If surfactants are present at sufficient concentration in water the hydrophobic effect (the disliking of water of the hydrogen bond-incapable, thus hydrophobic, alkyl chain of the surfactant) will lead to self-organization of the surfactants into closed aggregates, in which the polar head groups arrange outwards towards the water, protecting the hydrophobic alkyl chains from water contact inside the aggregate. These aggregates are the micelles. At small concentration they are often spherical but at higher concentration, or in combination with co-surfactants, they can be disc- or rod-like. If such ansiometric micelles are present at high enough number, they can organize into an orientationally ordered lyotropic liquid crystal phase, a phenomenon that we frequently take advantage of in the ESMP group research.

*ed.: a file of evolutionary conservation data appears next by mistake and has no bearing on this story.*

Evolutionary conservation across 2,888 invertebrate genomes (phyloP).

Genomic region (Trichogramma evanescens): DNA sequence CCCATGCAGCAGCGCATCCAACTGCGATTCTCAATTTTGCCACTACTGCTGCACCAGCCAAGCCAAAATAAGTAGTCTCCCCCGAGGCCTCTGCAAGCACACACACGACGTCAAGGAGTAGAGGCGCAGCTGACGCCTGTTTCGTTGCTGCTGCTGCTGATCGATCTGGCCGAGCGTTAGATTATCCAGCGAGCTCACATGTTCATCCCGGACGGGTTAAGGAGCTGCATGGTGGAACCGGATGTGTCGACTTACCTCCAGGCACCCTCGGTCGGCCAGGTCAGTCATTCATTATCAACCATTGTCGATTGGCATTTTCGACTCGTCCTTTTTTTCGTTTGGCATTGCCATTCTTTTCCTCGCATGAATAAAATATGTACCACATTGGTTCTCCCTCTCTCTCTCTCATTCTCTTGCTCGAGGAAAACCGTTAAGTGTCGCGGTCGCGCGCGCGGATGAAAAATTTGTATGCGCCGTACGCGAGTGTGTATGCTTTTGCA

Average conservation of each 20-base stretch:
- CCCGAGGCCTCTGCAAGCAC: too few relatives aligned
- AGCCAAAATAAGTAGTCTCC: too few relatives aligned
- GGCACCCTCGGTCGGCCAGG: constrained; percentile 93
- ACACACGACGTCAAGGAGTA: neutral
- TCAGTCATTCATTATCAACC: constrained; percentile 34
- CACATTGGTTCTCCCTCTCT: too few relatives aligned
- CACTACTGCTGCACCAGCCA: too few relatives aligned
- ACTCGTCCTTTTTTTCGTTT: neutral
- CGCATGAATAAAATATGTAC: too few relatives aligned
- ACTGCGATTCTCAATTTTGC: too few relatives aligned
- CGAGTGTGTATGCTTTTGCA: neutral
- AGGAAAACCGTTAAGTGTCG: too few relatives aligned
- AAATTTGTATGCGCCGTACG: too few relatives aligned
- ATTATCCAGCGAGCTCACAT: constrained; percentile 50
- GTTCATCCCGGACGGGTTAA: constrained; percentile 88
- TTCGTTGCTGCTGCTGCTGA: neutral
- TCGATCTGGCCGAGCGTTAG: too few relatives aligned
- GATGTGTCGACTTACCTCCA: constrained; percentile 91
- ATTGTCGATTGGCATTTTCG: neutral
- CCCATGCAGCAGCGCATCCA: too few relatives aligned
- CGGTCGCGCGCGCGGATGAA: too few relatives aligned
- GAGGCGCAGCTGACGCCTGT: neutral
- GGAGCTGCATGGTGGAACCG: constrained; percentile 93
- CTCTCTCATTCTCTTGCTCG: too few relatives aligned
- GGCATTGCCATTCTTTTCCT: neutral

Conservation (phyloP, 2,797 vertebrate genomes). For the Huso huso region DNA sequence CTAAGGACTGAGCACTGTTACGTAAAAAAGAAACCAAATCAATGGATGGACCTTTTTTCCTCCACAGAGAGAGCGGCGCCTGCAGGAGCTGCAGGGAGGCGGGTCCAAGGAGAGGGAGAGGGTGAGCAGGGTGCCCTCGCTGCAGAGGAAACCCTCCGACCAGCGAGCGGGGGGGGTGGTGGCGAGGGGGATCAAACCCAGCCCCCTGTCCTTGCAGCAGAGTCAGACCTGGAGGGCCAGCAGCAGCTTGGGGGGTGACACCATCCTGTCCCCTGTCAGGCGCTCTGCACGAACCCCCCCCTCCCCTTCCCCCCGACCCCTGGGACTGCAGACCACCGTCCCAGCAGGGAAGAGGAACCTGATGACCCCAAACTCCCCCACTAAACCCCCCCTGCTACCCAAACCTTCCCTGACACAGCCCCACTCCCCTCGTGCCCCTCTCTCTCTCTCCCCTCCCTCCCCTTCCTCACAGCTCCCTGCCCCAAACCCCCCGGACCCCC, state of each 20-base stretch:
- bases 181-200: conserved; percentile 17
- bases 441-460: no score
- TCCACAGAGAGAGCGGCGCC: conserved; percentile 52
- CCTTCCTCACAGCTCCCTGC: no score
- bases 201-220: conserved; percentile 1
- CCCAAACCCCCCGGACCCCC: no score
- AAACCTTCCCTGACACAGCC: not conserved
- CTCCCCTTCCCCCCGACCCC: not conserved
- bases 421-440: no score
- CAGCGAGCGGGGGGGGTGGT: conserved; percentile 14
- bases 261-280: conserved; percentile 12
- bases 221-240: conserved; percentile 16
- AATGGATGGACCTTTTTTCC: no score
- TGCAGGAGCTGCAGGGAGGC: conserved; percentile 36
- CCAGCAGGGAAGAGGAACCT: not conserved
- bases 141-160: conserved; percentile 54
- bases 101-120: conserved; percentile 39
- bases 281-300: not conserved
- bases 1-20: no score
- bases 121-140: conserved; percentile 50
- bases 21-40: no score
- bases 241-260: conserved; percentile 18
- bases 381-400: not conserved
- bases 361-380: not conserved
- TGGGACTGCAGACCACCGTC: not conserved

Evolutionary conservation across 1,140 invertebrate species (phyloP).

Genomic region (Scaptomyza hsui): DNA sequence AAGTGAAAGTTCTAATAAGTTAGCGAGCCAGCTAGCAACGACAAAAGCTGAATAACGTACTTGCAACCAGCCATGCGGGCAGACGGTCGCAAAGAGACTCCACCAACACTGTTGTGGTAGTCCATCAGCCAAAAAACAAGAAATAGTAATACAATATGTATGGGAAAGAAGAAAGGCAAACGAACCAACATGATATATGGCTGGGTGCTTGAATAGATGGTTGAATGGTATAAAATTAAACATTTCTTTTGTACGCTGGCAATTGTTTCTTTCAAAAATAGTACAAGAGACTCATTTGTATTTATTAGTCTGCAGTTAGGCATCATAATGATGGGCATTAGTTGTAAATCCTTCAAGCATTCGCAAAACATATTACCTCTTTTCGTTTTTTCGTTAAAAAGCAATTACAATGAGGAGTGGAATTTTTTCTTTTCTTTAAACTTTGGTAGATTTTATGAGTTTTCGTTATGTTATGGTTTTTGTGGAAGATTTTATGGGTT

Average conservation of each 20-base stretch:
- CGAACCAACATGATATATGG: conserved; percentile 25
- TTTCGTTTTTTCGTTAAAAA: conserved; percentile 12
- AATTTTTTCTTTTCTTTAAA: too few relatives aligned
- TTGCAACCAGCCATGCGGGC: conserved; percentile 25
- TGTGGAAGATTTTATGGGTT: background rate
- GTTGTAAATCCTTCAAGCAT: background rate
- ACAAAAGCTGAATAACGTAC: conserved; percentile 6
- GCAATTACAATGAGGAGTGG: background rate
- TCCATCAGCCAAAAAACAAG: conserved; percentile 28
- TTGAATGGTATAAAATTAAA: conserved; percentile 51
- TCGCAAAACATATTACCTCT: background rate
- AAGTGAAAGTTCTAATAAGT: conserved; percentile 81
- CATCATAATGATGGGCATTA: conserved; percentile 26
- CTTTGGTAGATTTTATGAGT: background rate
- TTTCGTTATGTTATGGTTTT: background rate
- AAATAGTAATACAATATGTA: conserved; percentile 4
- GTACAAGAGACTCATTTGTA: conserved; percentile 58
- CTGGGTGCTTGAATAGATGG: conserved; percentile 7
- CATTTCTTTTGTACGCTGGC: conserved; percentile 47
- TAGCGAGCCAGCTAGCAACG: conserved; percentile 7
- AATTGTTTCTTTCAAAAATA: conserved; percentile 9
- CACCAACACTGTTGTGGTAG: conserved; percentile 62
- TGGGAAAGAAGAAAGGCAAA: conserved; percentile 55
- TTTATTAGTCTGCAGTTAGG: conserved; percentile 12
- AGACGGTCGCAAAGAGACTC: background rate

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Three most recent publications
Liquid crystals in micron-scale droplets, shells, and fibers Martin Urbanski, Catherine G. Reyes, JungHyun Noh, Anshul Sharma, Yong Gang, Venkata Subba Rao Jampani, Jan P.F. Lagerwall
J. Phys,: Condens. Matter, DOI: 10.1088/1361-648X/aa5706 (2017)
Taming Liquid Crystal Self-Assembly: The Multifaceted Response of Nematic and Smectic Shells to Polymerization
JungHyun Noh, Benjamin Henx, and Jan P. F. Lagerwall Adv., Mater, DOI 10.1002/adma.201603158 (2016)
Correlation between structural properties and iridescent colors of cellulose nanocrystalline films, M. Ličen, B. Majaron, J. Noh, C. Schütz, L. Bergström, J. Lagerwall, I. Drevenšek-Olenik, Cellulose, DOI 10.1007/s10570-016-1066-z (2016)
More publications can be found here.